Significant genetic, non-shared environmental influences; shared environment has minimal effects
FRIDAY, Oct. 5 (HealthDay News) -- Thin-ideal internalization is significantly influenced by genetic and non-shared environmental factors, according to a study published online Oct. 3 in the International Journal of Eating Disorders.
Jessica L. Suisman, from Michigan State University in East Lansing, and colleagues examined the role of genetic influences in the variance of thin-ideal internalization. Genetic effects were assessed using a twin design study, involving 343 post-pubertal female twins aged 12 to 22 years. The Sociocultural Attitudes toward Appearance Questionnaire-3 was used to assess thin-ideal internalization. They also examined whether the origin of environmental influences were shared or non-shared.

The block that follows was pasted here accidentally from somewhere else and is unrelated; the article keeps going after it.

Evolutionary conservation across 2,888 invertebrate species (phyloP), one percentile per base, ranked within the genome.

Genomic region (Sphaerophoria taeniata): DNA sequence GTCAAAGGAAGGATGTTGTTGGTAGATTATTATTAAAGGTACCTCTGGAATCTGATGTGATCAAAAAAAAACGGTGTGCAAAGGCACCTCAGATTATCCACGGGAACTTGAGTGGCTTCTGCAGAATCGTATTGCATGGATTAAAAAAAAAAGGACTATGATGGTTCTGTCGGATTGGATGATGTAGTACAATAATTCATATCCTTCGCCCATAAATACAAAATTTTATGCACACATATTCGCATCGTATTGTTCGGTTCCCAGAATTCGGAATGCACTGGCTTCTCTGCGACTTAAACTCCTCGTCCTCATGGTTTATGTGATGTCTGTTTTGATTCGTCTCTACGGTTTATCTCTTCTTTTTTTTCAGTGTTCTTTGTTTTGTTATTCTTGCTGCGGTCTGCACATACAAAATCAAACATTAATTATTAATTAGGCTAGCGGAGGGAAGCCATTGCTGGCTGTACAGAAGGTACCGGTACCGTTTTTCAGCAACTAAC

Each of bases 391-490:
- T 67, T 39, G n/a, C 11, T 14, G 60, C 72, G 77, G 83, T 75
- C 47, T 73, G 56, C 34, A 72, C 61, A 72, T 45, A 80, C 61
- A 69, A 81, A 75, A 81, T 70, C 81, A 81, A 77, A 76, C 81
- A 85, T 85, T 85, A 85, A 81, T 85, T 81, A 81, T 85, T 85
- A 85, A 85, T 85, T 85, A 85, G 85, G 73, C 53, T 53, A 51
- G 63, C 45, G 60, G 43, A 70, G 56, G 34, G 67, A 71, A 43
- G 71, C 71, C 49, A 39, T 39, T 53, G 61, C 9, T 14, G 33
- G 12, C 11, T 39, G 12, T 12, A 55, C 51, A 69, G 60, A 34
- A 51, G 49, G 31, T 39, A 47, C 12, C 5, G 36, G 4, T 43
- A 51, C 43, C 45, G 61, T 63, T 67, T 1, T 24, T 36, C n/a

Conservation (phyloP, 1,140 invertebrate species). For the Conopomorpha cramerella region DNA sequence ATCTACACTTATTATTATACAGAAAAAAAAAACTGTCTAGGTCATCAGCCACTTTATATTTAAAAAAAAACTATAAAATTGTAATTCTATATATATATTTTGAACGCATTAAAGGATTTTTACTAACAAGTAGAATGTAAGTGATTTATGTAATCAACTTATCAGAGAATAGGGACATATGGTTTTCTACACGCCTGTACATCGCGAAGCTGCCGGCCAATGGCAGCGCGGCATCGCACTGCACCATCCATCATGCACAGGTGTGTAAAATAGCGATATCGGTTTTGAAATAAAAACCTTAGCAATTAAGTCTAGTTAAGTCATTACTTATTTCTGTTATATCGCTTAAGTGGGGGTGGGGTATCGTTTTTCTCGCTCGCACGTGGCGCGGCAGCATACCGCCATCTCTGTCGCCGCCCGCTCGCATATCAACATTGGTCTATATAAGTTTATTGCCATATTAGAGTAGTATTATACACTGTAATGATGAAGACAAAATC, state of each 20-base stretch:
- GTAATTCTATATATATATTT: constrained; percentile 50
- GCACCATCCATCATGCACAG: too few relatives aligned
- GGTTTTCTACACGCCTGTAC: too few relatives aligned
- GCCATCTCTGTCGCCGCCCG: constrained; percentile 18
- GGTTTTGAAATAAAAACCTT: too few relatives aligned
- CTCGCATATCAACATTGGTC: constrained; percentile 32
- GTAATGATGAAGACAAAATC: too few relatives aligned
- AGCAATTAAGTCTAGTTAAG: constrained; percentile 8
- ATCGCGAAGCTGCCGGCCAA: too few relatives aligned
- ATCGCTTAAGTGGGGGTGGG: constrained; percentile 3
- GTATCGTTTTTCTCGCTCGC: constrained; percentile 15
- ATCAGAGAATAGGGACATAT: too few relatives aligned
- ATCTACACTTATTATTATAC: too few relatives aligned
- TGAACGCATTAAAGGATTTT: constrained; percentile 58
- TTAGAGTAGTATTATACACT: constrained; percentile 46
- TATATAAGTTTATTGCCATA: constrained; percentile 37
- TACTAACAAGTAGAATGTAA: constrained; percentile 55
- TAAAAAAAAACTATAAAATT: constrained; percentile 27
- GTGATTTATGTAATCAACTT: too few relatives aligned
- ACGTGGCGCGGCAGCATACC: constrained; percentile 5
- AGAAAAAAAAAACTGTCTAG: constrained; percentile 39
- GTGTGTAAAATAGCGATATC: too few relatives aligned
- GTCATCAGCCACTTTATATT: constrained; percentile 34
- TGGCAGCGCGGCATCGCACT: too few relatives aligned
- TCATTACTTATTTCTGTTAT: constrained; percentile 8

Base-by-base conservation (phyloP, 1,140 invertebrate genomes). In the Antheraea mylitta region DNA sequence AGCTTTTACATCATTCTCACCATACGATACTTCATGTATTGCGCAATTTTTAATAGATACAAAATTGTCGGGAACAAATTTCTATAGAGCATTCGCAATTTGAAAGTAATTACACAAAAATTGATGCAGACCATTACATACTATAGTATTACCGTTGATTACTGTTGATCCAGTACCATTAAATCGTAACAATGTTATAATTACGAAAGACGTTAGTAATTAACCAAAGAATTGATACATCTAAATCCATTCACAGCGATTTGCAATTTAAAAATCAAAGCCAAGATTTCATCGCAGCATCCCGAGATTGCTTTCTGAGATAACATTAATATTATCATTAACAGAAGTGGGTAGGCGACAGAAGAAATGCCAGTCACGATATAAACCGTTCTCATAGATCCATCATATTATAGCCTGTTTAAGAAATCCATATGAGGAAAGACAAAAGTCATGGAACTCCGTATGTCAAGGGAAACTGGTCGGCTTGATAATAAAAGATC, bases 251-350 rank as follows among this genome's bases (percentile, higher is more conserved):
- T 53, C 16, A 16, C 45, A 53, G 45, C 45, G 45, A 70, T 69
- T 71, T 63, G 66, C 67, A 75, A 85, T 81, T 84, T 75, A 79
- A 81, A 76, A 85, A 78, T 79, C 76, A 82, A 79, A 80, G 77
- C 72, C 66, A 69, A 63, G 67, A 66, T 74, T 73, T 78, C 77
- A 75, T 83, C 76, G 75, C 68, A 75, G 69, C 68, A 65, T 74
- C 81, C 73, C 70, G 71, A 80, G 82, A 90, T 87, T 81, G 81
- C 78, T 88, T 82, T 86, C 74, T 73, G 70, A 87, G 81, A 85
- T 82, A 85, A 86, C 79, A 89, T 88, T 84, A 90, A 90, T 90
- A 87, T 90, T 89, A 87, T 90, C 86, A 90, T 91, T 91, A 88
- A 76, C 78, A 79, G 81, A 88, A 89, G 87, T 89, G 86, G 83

The researchers found that there was a suggestion of significant additive genetic and non-shared environmental influences on thin-ideal internalization. In contrast, shared environmental influences were found to be small and non-significant.
"Although prior research focused on psychosocial factors, genetic influences on thin-ideal internalization were significant and moderate in magnitude," the authors write. "Research is needed to investigate possible interplay between genetic and non-shared environmental factors in the development of thin-ideal internalization."